Taal selectie

Sell in may and go away

Not Out of the Woods

Pascal Blackburne & Luc Synaeghel 2019-06-01

The European elections have come and gone, without the feared populist victory but yielding a fragmented landscape – which promises intricate negotiations to form a majority in parliament and elect the EU Commission President. Meanwhile, financial markets have also been rattled by a new set of Trump missiles, targeting China and Mexico. Making investment decisions in such an unpredictable and geopolitically-driven context really is a delicate and difficult task.

In just a few weeks, US-China talks have moved from being near an agreement to slipping dangerously towards an outright trade war. By raising – with immediate effect – the tariff on USD 200 million worth of Chinese products from 10% to 25% and blacklisting Huawei on national security grounds, President Trump has considerably reduced the odds of a near-term trade deal. The white paper subsequently released by China suggests that, while leaving the door open to discussions, it is gearing up for a protracted conflict, and blaming the US for the current impasse.

The May 30 surprise announcement of a 5% US tariff on Mexican goods, scheduled to rise to 25% by monthly increments of 5% “unless and until Mexico substantially stops the illegal inflow of aliens coming through its territory”, must only have added to Chinese concerns about the reliability of President Trump as an interlocutor. If he can tweet such a decision even as his administration seemed about to ratify the revised NAFTA (North American Free Trade Agreement), what confidence can China have that any deal signed with the US would hold firm?

We have long felt that, contrary to what many in America believe, China holds the upper hand in the trade conflict, not only because of its position in electronics supply chains, but mainly owing to its longer-term perspective and the technological knowhow it has attained. Chinese companies today are a far cry from being just manufacturers of low-cost goods. As regards the electronics space more specifically, a ban of “rare earths” exports to the US is being mentioned as a potential retaliatory measure. Indeed, Premier Xi Jinping’s visit to a domestic producer of these minerals (the country accounts for some 80% of global supply) was enough for the sanctions on Huawei to be postponed by three months. That said, disrupting electronics supply chains would hurt China too. Also, despite their name, these 17 metals with specific electro-magnetic properties are actually not that rare on Earth’s crust. It is just that China has been their largest miner so far…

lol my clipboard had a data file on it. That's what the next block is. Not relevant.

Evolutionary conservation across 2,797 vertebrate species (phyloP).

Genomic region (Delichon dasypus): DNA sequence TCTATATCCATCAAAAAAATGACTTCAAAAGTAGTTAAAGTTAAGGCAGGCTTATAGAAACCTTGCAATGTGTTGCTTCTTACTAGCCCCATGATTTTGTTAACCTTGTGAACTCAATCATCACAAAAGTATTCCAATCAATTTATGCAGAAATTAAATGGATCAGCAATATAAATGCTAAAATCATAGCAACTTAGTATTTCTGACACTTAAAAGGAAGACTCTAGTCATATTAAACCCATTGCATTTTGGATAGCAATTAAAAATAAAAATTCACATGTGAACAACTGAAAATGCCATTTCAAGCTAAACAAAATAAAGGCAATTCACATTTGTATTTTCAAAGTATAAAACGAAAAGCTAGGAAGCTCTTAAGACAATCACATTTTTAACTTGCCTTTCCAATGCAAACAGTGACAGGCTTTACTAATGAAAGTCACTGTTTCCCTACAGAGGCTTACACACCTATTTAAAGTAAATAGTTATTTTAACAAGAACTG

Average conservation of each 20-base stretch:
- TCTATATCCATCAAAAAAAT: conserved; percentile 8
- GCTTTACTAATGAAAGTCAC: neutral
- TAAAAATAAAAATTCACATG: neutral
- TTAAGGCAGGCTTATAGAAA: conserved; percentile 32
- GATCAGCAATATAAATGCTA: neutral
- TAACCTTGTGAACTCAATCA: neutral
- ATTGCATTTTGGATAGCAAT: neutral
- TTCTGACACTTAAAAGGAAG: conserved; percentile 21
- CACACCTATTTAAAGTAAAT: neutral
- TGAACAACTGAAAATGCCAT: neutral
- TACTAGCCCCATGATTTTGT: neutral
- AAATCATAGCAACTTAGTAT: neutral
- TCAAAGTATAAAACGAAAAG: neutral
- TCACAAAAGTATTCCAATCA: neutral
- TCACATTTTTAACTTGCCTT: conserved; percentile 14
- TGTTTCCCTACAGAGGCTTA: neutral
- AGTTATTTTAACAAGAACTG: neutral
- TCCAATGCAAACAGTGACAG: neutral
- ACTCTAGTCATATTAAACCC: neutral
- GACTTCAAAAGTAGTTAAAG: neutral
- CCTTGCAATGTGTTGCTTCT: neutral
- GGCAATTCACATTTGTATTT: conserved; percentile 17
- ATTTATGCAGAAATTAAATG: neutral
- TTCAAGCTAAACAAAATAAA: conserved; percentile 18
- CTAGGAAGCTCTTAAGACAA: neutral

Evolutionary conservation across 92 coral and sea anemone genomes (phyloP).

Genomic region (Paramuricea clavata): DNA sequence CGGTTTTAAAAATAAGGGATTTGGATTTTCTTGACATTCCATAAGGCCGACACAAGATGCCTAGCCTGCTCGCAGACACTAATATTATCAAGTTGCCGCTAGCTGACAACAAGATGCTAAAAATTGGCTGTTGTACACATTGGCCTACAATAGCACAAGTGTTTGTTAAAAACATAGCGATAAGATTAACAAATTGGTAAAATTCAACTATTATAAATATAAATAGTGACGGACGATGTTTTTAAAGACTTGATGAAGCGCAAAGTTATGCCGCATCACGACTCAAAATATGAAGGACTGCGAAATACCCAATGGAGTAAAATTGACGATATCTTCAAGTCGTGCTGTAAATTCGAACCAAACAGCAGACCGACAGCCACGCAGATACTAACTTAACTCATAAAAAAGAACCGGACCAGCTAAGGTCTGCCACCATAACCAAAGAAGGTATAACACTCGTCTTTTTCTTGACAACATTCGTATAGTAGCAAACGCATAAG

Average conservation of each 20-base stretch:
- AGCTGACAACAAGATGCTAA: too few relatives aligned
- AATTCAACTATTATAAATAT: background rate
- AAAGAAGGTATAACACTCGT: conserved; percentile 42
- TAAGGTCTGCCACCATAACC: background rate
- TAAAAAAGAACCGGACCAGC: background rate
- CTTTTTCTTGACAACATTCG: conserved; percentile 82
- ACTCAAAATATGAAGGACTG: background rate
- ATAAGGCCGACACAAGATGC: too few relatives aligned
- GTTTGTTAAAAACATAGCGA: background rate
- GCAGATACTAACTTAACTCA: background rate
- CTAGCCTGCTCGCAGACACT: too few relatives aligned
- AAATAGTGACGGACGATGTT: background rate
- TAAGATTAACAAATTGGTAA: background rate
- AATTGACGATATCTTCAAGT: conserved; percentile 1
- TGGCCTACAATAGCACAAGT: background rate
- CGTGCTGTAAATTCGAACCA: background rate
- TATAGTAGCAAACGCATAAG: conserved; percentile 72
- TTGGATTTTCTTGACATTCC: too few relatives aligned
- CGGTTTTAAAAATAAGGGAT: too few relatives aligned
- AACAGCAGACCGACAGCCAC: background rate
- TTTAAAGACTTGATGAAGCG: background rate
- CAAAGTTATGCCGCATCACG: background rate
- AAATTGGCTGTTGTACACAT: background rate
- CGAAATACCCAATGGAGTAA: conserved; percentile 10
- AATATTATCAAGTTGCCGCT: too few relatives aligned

What stance should investors take in such an uncertain context? With interest rates near zero for the foreseeable future, moving out of equities and into cash is no real option. However frustrating the disconnect between fundamentals and stock price patterns may be, we continue to advocate diversified exposure to attractively valued and dividend-paying stocks, with a willingness to sit out shocks. Shale oil producers, for instance, are trading at half their 2016 value, a time when they were heavily indebted and the oil price was around USD 25. Now that most are generating positive cashflow and oil is back to levels that well support their business, why such a depressed valuation?

European Elections: What Next?

The European elections brought no major surprises, save perhaps the fact that German Chancellor Angela Merkel is not ready to step down. They resulted in a fragmented EU parliament, with the four mainstream parties claiming “only” two-thirds of the 751 seats and a (divided) extreme right showing of 175 seats.

As such, only two options appear available to form a governing majority: the centre right Christian Democrats (23.8% of votes) could ally with the Socialists (20.4%) and the Greens (9.2%), or they could ally with the Liberals (14.0%) and the Socialists.

The first option would probably only serve to strengthen the far-right parties in the next elections, five years down the road. It would also be at odds with the composition of the EU Commission, to which each member country government gets to nominate one representative – hence resulting in legislative stalemate.

We thus rather expect the second option to prevail, with the Liberals playing a pivotal role. In fact, we would not be surprised to see their Margrethe Vestager become President of the EU Commission. Importantly, the Christian Democrats’ Spitzenkandidat, Manfred Weber, does not have the support of French President Macron. Mrs Vestager would also be acceptable to most parties, thanks to her tough stance with respect to anti-competitive policies, imposing billions of euros in fines since becoming EU Commissioner for Competition in 2014. And she would be the first woman to head the EU.

In the wake of the European elections, our bigger concerns actually lie at the country level, in the UK of course as the path to Brexit has become murkier than ever, but even more so in Italy. Bolstered by his party’s success in the European elections, Italian Deputy Prime Minister Matteo Salvini is now eager to deploy his 15% flat tax rate. Needless to say, this would cause the Italian budget deficit to soar, from levels that already well exceed EU standards.

Italy’s position in the EU is very different to that of the UK, being tied not only by a customs union but also by a common currency (i.e. common central bank) and the Schengen agreement. It is also very different to that of Greece a few years ago, because of its much greater weight in the EU GDP and the sheer size of its industrial sector, second only to Germany. As Italy’s debt pile continues to mount, how would the EU withstand a potential downgrade of Italian government bonds by the rating agencies?

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